A session at the National Council of Juvenile and Family Court Judges’ annual conference, held here this week, was billed as a chance for attendees to ask questions of Caren Harp, the new head of the Office of Juvenile Justice and Delinquency Prevention (OJJDP).
A Mississippi woman who was jailed for seven days for owing $1,000-plus in court fees had custody of her baby given to her mother. Fearing she would be jailed again, she didn’t return to court to get back custody and believed she couldn’t have contact with her infant.
After 14 months, she found legal help that returned her child to her. The city shut down the court of the judge who had issued the original order.
I am on a plane heading home from Reno. I spent a day at the National Council of Juvenile and Family Court Judges teaching relatively new judges on the topic of juvenile detention alternatives. I was impressed with the group of judges and their favorable disposition to detention reform. In fact, in all my travels to present or deliver technical assistance, I have yet to meet a judge who doesn’t already understand, appreciate, and or have the desire to apply detention alternative tools and practices. The key to developing strategies to reduce unnecessary detention is collaboration — bringing police, schools, social services, mental health, and other stakeholders to the table to understand the principles and law underlying alternatives to detention and more importantly identify resources and best strategies.
The second season of “Beyond Scared Straight” begins Thursday night and with it come renewed questions about its effectiveness. The reality program follows at-risk teens as they are threatened, screamed at, and harassed by prison inmates in an attempt to get them to change their ways. The show was A&E Network’s most watched debut in its history with 3.7 million viewers. As JJIE reported at the time of the show’s debut in January, juvenile justice experts are concerned the show may be sending the wrong message. They point to studies that say scared straight-style programs are not only ineffective, but also counter-productive.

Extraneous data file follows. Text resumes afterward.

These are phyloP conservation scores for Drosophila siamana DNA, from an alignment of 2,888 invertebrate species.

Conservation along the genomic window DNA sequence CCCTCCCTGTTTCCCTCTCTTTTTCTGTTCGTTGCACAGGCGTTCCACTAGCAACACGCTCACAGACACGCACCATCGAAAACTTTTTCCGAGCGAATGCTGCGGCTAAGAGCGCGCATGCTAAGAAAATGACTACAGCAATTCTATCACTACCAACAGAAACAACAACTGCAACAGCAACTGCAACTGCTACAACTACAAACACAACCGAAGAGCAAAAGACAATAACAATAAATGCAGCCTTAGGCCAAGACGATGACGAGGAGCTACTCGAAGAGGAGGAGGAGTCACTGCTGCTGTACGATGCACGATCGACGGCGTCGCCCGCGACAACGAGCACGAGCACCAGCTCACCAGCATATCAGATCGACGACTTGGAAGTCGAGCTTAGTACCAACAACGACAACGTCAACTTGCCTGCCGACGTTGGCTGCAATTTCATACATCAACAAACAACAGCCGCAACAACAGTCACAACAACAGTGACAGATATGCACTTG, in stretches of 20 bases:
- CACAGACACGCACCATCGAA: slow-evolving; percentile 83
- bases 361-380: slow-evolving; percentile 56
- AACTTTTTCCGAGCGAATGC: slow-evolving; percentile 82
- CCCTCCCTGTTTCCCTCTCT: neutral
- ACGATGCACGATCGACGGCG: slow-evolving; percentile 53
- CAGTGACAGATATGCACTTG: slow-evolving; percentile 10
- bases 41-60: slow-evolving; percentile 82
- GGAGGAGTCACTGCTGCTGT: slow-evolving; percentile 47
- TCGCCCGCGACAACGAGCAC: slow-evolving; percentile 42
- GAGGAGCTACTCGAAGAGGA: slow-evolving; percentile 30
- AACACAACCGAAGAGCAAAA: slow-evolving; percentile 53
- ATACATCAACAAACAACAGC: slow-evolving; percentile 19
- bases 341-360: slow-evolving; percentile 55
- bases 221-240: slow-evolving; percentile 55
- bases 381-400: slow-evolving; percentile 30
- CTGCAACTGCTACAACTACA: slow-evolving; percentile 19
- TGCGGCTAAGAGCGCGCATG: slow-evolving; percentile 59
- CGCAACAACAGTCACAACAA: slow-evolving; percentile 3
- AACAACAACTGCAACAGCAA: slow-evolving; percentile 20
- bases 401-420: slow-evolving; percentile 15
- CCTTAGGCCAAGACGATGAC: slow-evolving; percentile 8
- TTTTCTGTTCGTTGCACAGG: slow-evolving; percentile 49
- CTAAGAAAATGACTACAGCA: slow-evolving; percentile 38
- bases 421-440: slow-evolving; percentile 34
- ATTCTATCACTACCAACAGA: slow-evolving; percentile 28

Angelo Speziale may be the most infamous graduate of Scared Straight! As a scrawny 16-year-old, he appeared in the original Scared Straight! documentary filmed at New Jersey’s Rahway State Prison in 1978. Now he’s back–serving 25-to-life in Rahway for the 1982 rape and murder of a teenage girl who lived next door to him. Proponents of “Scared Straight” claim the program literally scares kids away from a life of crime. In a follow-up show called Scared Straight: 20 Years Later, Speziale echoed this, claiming the experience changed him. Apparently not enough. He was arrested for shoplifting in 2005 and a DNA sample linked him to the 30-year-old cold case murder for which he was convicted in 2010. A New Jersey law enforcement source confirms Angelo Speziale is the same person who appeared in both documentaries.
LaGrange—Judge Michael Key is a hometown boy, a son of the cotton mill village where he played rhythm guitar in a rock-and-roll band on Saturday nights and went to a Southern Baptist Church on Sundays. He was headed off to Emory University’s law school before he ever met a lawyer. “Back then people just didn’t go from the mill village to being a lawyer,” he says. For 31 years, Key (LaGrange High School, class of ’68) has been back home practicing law. For 21 of those years, he’s also been a part-time juvenile court judge.
“I do solemnly swear that I will faithfully execute the office to which I have been elected, and will, to the best of my ability, preserve, protect, and promulgate the ideals and philosophy of the National Council of Juvenile and Family Court Judges.” With that solemn oath, Judge Michael Key of Troup County, GA became the new President of the National Council of Juvenile and Family Court Judges. Supreme Court of Georgia Justice P. Harris Hines administered the oath July 20 in San Diego at the organization’s 73rd annual conference. In accepting his new responsibilities, Judge Key spoke about the implications of the new federal law that permits young people to remain in foster care longer, until they reach 21 years. At the same time, the new law has increased the requirements for keeping siblings together.
Judge Michael Key of Troup County, Georgia was sworn in Tuesday as the new president of the National Council of Juvenile and Family Court Judges at their annual conference in San Diego. Key has been a juvenile court judge since 1989, and is past president of the Georgia Council of Juvenile Court Judges. He has been honored twice with the President’s Award, and was named Child Advocate of the Year by the Young Lawyer Division of the Georgia State Bar Association. Judge Key sits on the bench part time, and is a partner in the law firm of Key and Gordy, in LaGrange. The National Council of Juvenile and Family Court Judges has 2,000 members and is based at the University of Nevada in Reno. Read the full news release here.